Our Stories

400 people treated at our Medical Camp at Akuisi Primary School, Kenya

Pauline, is the Public Health Nurse In-Charge of the sub-county where some of our Nakuru partner schools are located. She knows all too well the challenges that community members face to access healthcare.

For many families, the distance, inaccessibility due to the cost of transport and poor road infrastructure during the rainy season, the lack of awareness on the importance of medical care, and a fear of treatment prevent parents — and their children — from seeking healthcare.

‘The importance of So They Can’s medical camps cannot be underestimated. During today’s camp, we have seen a high number of undiagnosed health conditions – which if left untreated can be life threatening. Cases of community members who have severe hypertension and diabetes, but who are not receiving any treatment, were concerning.’

The 1-day camp was held at Akuisi Primary School in Kenya, which joined our Education Program in 2023. Over 500 children are enrolled at the school, from pre-primary to Junior Secondary School Form 2.

411 community members attended the camp to access medical care; 25% were under 5 years old.

Esther, whose daughter is in Grade 6, was one of the mothers who attended. As a small business owner, she earns roughly KSH 12,000 a month (approximately AUD $130). There is a medical facility about 7 kilometres from her home, but it only provides basic services, so she has to travel to the hospital in Nakuru, which is approximately 25 kilometres from her home.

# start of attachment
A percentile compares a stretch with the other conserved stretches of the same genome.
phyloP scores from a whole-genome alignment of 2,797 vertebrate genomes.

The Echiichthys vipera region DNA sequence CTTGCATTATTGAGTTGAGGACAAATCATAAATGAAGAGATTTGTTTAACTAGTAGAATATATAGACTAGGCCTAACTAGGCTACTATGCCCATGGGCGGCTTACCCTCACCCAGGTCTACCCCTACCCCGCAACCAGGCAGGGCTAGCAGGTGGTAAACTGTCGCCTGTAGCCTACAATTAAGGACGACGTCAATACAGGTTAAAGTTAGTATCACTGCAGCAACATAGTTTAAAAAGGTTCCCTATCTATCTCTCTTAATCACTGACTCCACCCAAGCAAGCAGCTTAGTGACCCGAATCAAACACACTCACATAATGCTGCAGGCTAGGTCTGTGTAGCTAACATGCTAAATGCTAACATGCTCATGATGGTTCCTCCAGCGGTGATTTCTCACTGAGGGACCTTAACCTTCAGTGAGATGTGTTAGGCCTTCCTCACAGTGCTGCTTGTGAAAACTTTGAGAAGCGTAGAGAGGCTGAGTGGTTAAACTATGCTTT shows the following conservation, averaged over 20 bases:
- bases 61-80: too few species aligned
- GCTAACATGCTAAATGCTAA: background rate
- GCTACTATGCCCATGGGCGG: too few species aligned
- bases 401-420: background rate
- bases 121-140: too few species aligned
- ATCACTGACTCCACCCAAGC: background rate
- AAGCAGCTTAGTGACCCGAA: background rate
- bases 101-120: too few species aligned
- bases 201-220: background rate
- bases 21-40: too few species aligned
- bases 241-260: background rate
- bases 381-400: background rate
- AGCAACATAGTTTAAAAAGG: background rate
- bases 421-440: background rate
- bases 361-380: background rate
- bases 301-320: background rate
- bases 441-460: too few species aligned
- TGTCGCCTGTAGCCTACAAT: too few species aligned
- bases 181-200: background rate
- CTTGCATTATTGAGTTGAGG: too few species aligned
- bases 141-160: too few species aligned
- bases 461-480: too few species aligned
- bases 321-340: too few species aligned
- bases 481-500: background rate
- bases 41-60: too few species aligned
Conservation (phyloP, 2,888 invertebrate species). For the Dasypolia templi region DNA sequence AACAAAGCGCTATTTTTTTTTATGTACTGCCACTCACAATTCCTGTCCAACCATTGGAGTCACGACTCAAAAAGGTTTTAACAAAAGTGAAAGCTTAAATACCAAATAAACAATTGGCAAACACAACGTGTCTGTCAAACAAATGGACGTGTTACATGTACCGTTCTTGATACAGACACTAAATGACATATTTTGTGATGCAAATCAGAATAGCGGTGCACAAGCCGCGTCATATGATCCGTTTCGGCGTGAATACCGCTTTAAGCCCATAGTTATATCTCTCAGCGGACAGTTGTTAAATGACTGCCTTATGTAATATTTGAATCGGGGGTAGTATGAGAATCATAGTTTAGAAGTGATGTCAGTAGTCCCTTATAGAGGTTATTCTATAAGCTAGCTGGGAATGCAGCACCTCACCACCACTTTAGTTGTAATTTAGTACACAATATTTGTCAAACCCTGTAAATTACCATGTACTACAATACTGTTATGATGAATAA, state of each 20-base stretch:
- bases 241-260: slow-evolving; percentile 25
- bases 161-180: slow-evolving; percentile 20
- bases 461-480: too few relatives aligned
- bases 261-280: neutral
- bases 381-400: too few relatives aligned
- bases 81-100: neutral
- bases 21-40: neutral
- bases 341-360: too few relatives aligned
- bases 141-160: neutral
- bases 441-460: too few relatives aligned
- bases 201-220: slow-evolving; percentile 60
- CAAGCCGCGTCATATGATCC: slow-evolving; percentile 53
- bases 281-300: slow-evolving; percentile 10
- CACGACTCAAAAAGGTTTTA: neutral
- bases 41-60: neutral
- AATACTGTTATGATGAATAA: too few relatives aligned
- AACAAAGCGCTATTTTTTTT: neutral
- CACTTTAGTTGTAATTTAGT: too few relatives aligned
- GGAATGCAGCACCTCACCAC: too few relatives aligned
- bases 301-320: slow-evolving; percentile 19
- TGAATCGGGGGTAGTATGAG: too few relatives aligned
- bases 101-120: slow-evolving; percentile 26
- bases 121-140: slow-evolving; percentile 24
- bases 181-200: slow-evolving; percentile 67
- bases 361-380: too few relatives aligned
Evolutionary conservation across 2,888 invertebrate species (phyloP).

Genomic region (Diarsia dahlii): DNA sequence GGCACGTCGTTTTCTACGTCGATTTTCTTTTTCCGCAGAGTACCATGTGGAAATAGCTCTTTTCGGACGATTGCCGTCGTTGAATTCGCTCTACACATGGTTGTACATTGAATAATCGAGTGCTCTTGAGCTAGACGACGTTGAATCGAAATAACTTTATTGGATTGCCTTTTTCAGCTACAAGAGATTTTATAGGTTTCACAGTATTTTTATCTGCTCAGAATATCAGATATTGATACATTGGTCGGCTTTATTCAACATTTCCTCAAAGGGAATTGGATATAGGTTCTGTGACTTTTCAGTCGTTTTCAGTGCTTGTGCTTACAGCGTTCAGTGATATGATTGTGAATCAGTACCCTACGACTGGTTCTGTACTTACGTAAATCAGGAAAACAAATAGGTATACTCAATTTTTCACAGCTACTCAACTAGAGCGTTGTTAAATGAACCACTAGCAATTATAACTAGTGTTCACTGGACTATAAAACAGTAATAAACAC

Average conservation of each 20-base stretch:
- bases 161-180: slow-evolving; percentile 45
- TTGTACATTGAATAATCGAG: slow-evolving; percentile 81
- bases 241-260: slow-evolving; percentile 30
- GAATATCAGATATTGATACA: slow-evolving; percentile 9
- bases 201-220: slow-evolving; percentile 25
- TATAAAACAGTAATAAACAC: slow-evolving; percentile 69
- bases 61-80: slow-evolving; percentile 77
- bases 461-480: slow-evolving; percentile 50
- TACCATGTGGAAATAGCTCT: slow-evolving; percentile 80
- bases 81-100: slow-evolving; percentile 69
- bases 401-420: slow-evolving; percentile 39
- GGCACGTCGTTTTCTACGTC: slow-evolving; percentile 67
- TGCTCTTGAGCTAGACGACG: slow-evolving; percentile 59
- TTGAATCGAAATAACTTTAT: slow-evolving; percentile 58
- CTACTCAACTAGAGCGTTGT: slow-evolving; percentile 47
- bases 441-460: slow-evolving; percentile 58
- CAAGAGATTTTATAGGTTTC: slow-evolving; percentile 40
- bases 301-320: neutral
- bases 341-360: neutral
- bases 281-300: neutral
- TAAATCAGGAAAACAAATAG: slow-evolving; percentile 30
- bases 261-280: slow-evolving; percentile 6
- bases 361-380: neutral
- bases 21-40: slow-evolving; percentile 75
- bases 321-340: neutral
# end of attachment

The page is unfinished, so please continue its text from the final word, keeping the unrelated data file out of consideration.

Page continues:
With little extra income to seek medical treatment, and after a period of feeling unwell, she was keen to attend the camp. Esther was one of 37 women who were screened for cervical cancer.

‘I heard about the camp from the So They Can Champions, they share important information with everyone in our school community. Today, I learnt about cervical cancer, and how I can properly check myself for possible signs. It was very informative.’

Naomi, a Grade 8 student at Akuisi Primary School, also sought care for cervical cancer by receiving the preventative HPV vaccine. Like 13-year old Naomi, 10 girls received the vaccine during the camp.

‘I learnt from the healthcare professionals that the HPV vaccine helps to prevent cervical cancer, so I came today for that. It’s important to live a healthy life, because when you are healthy, you can live a happy life.’

With the ongoing need for quality medical support in remote communities, this is the first of 5 medical camps that So They Can will facilitate in Kenya in 2024 — working to reach 2,000 vulnerable community members.

The Eurofins Foundation is an ongoing supporter of So They Can’s Community Health project in Kenya. Together, with your support makes this vital work possible — please donate today.


Read more stories...

Beatha finds her passion working with children with disabilities

Mamire Teachers College (MTC) is one of 35 government teacher colleges in Tanzania. The College was built by So They Can — with the support of the Mamire…

Read More

Meet Samuel

$50 means the world to essential worker’s like Samuel, who works tirelessly every day in our medical clinic to ensure his community of 400 families stay healthy. Samuel, a nurse…

Read More

21,000 washable sanitary pads distributed to 3,500 girls in rural Tanzania!

There’s an equal number of girls and boys enrolled and attending So They Can supported schools in Tanzania. In large part, that’s thanks to our Keeping Girls in…

Read More